The actress, 50, opened up about her past struggle during the Wednesday, April 14, episode of the “Celebrity Catch Up: Life After That Thing I Did” podcast. “I was suffering greatly from anorexia and I had been in denial about it,” she recalled.
Donovan revealed that she “almost had a heart attack” during three days off from shooting the 1995 film. She subsequently decided to seek medical help. “The doctor started talking to me about eating disorders and all these things and I said, ‘Well, you’re crazy,’ because I thought I was too fat to be anorexic,” she explained.
The Sabrina the Teenage Witch alum feared coming to terms with her illness because of her burgeoning career. “At that moment, I was so afraid I was going to lose my job,” she said. “My life had started taking off in the way I wanted it to with my career and I was concerned that this was now suddenly going to prevent me from that.”
However, Donovan ultimately realized she could not pursue her dreams without seeking assistance. “Initially, the only reason I started to really get help was because I was worried I’d not be able to continue, but ultimately, that isn’t what helps you to recover,” she noted. “It has to come from a more pure place of wanting to be better.”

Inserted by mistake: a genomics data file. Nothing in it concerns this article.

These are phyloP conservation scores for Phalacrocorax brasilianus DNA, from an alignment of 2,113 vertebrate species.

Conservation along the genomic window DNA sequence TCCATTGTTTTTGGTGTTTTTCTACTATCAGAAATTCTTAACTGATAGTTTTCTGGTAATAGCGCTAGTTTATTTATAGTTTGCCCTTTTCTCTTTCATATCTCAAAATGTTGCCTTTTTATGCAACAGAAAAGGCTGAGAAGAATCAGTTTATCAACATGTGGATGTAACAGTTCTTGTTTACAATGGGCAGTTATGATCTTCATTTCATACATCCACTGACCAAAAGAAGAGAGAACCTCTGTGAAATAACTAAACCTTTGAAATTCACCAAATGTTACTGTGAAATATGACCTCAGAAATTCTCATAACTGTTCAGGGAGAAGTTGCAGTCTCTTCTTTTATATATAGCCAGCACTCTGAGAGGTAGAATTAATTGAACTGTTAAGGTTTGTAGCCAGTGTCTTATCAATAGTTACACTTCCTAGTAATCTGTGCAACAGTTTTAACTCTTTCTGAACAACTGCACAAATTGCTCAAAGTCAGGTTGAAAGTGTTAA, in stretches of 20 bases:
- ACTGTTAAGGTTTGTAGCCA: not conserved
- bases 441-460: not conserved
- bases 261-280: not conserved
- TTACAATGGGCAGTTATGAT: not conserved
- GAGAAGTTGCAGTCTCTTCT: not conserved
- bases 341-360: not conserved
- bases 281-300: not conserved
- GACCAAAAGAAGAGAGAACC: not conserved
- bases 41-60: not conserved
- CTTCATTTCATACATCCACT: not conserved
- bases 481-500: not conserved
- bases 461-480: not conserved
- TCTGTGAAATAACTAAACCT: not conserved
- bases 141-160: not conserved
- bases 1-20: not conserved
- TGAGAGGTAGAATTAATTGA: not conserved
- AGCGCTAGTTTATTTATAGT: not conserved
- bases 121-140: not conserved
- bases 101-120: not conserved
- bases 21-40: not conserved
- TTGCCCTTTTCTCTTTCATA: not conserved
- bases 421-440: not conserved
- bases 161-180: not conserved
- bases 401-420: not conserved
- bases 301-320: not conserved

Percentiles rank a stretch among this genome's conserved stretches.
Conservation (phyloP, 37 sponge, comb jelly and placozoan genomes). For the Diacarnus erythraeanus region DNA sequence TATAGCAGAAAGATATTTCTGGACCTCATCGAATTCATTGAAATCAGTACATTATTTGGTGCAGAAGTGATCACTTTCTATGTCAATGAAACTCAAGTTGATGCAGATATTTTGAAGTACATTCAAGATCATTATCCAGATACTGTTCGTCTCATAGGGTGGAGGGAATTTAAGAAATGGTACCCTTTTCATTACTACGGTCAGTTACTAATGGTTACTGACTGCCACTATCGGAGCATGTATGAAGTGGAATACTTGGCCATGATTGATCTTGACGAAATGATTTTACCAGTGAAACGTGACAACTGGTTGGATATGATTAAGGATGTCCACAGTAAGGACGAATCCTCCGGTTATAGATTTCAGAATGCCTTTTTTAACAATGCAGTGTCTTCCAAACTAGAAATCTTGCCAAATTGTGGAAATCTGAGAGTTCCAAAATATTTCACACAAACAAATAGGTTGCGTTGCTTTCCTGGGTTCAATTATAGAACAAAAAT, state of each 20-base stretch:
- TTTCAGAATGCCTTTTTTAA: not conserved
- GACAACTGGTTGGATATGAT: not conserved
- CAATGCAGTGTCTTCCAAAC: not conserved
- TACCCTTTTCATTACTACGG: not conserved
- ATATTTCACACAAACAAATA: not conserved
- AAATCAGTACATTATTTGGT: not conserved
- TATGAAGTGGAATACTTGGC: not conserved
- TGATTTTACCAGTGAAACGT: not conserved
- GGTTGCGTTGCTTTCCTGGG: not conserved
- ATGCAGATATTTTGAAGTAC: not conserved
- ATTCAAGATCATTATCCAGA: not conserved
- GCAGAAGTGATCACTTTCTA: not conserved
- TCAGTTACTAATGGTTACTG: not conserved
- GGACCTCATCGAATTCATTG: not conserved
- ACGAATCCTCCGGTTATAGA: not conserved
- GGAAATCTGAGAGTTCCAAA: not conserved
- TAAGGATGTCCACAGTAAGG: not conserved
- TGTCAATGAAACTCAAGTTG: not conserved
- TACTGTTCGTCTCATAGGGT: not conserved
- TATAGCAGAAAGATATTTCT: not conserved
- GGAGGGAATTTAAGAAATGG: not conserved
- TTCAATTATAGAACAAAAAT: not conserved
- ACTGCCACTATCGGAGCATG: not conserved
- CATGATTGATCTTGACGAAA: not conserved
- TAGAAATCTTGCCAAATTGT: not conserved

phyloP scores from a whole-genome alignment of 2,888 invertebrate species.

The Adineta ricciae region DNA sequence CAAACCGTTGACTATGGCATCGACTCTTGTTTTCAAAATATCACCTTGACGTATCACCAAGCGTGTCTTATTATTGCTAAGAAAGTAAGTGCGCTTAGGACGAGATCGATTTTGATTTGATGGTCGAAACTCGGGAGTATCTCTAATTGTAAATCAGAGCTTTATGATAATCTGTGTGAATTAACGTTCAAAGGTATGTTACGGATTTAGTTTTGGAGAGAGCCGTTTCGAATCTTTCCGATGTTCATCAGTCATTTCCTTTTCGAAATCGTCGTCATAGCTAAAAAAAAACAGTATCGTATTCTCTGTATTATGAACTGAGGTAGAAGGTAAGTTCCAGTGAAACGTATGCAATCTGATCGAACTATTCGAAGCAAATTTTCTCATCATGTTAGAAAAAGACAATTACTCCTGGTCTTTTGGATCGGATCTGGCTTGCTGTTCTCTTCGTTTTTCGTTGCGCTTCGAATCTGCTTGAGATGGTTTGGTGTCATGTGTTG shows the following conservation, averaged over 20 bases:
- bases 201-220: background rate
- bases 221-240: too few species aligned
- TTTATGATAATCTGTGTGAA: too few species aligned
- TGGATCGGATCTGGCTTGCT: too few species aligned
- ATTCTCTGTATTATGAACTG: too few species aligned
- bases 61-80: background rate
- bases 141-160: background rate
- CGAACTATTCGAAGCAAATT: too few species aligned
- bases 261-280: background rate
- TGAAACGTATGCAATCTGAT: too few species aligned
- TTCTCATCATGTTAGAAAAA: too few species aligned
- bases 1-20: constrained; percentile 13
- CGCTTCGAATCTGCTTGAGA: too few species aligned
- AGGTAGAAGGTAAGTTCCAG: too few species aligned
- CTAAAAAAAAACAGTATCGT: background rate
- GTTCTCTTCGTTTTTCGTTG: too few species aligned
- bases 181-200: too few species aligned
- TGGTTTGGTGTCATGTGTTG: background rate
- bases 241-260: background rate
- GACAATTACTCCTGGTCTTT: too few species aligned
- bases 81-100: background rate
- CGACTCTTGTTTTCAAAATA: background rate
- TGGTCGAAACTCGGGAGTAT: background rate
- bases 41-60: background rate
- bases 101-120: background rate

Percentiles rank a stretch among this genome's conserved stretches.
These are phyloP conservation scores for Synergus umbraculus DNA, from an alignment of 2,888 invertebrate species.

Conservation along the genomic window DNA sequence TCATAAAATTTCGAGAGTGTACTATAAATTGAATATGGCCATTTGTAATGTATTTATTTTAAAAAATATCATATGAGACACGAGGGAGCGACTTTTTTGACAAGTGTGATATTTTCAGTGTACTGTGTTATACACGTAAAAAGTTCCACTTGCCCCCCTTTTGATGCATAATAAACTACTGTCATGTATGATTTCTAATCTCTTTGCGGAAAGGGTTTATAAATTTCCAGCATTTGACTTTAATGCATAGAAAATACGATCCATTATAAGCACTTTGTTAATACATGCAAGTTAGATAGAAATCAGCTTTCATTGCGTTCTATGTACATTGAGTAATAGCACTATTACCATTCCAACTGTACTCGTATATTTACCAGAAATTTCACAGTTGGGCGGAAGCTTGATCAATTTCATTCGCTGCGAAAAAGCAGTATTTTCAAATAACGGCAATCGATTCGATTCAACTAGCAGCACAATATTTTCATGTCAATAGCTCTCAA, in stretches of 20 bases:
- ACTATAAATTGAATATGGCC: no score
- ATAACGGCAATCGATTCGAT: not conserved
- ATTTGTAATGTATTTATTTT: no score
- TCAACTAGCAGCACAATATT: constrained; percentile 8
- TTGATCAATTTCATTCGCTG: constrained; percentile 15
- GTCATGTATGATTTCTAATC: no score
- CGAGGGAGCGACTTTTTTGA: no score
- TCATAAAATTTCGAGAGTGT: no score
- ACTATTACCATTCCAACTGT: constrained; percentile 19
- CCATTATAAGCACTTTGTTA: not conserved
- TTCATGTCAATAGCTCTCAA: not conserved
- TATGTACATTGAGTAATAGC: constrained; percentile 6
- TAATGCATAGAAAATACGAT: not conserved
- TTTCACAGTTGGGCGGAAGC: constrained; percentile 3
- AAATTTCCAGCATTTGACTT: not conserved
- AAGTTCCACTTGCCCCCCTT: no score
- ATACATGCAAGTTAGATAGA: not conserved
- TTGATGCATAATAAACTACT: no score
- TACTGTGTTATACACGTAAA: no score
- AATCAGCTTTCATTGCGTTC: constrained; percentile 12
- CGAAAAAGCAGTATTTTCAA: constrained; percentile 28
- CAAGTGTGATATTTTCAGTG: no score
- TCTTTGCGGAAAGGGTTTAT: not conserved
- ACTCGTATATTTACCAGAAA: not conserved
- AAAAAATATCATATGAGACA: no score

The Night at the Roxbury star credited her role in Clueless for aiding in her recovery. “It changed my life in a lot of ways, that movie, but it helped me to get healthy,” she said.
Donovan starred as popular high school student Amber in Clueless, alongside Alicia Silverstone (Cher), Paul Rudd (Josh), Stacey Dash (Dionne), Brittany Murphy (Tai), Donald Faison (Murray) and Breckin Meyer (Travis). She went on to reprise her role on the spinoff TV series from 1996 to 1999.
The Beverly Hills, 90210 alum also reflected on the friendships she made on the set, describing Murphy as a “little hummingbird.” (The Just Married actress died from a combination of pneumonia, anemia and multiple-drug intoxication in December 2009 at age 32.)
“She was so vibrant. She just was really, really funny,” Donovan said. “Sadly, it was just the beginning of her career. She could’ve had a big, broad career.”
If you or someone you know is battling an eating disorder, contact the National Eating Disorders Association at 1-800-931-2237.
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